Ben here - No hinderance from spills of any kind. In fact, Alabama escaped most of the ravages of the BP spill. Not so for our neighbors in Louisiana, but luck and barrier islands made of sand captured most of the oil before it got into our marshes.


To what degree, if any, have your efforts been hindered by the history of oil and chemical spills in the northern gulf?

Agente_Anaranjado

Kristine here- if anything we have had help from the Bureau of Ocean Energy Management (BOEM), who is the agency that leases and regulates the oil industry. Oil companies do not want to hit a large tree stump with their drills, they would rather avoid them so knowing where they are is important to them. We are using maps and surveys either done by oil companies or funded by oil companies in our research. The geophysical technologies we use to survey the site was developed in part for oil exploration. Marine geologists tend to work with oil companies, they need us to find the oil!


Would anyone you have worked with consider themselves cartographers or at least ocean floor mappers? What sort of qualifications are typical for these occupations? What would be a more accurate job title for people who map the oceans? Is there anything close in nature to these that requires no more than a master's degree?

Jemiller

Kristine here- Great Question! We have Ph.D. student who just graduated who is creating a map of the site in 3-D. In the ocean, geophysicists or marine geologists are the people who map the seafloor. Most have at least a master's degree since the methods are highly technical and expensive. I have colleagues at the USGS who map the ocean and they have master's degrees, generally oceanography with a concentration in geology or geophysics. They use side scan sonar, multibeam, swath bathymetry, and chirp subbottom profilers.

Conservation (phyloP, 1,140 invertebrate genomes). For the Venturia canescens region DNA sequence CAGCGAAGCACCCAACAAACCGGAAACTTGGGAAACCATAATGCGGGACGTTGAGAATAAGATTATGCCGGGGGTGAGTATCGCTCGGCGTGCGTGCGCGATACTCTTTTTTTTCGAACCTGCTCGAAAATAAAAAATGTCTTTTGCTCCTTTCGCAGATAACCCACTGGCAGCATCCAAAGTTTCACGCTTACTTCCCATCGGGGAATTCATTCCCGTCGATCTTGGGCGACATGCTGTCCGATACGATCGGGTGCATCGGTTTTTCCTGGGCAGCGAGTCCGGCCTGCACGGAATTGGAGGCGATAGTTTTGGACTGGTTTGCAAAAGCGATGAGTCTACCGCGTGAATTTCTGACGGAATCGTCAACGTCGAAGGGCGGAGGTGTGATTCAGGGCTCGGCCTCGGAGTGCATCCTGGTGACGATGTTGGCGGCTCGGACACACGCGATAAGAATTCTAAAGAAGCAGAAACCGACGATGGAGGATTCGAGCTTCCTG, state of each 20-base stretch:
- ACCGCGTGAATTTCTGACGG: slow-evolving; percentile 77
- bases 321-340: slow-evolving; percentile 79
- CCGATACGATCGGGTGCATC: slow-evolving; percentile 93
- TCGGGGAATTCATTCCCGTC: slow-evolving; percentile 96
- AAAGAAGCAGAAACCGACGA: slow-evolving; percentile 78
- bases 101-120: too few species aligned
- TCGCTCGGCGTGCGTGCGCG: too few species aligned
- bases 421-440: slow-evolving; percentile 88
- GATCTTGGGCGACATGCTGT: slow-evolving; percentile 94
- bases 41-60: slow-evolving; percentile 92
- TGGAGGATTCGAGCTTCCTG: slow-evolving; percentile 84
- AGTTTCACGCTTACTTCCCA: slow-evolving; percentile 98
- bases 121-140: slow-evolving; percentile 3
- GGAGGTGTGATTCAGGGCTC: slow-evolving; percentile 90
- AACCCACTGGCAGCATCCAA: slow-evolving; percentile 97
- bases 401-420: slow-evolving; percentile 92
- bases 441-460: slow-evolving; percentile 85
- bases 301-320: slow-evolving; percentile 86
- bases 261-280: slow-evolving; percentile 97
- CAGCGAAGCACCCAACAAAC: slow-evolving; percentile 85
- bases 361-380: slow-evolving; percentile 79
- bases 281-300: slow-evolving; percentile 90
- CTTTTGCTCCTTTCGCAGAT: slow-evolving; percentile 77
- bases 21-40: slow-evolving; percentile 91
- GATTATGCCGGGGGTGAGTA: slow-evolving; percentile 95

What do you expect to discover? What do you hope to discover? And what would be a dream discovery (that's realistic) for you?

ILikeThatJawn

Ben here - Dream discovery front - One of the reasons I bought Marty Becker out there is because he's found a number of mammal bones and teeth at underwater sites off New Jersey. I'd love to come up with the tooth of an extinct mammal, or the tusk of a mammoth.


What do you expect to discover? What do you hope to discover? And what would be a dream discovery (that's realistic) for you?

ILikeThatJawn

Kristine here - I would love to find a really old tree, like +2000 years. It would also be cool to find some human artifacts, it would be evidence of humans in N. America during the ice age but our chances are small of finding this even if humans were present.


This is a fantastic documentary.

This forest is the only one of its kind found.

Do you think more exist in the Gulf of Mexico or elsewhere?

NightTrainDan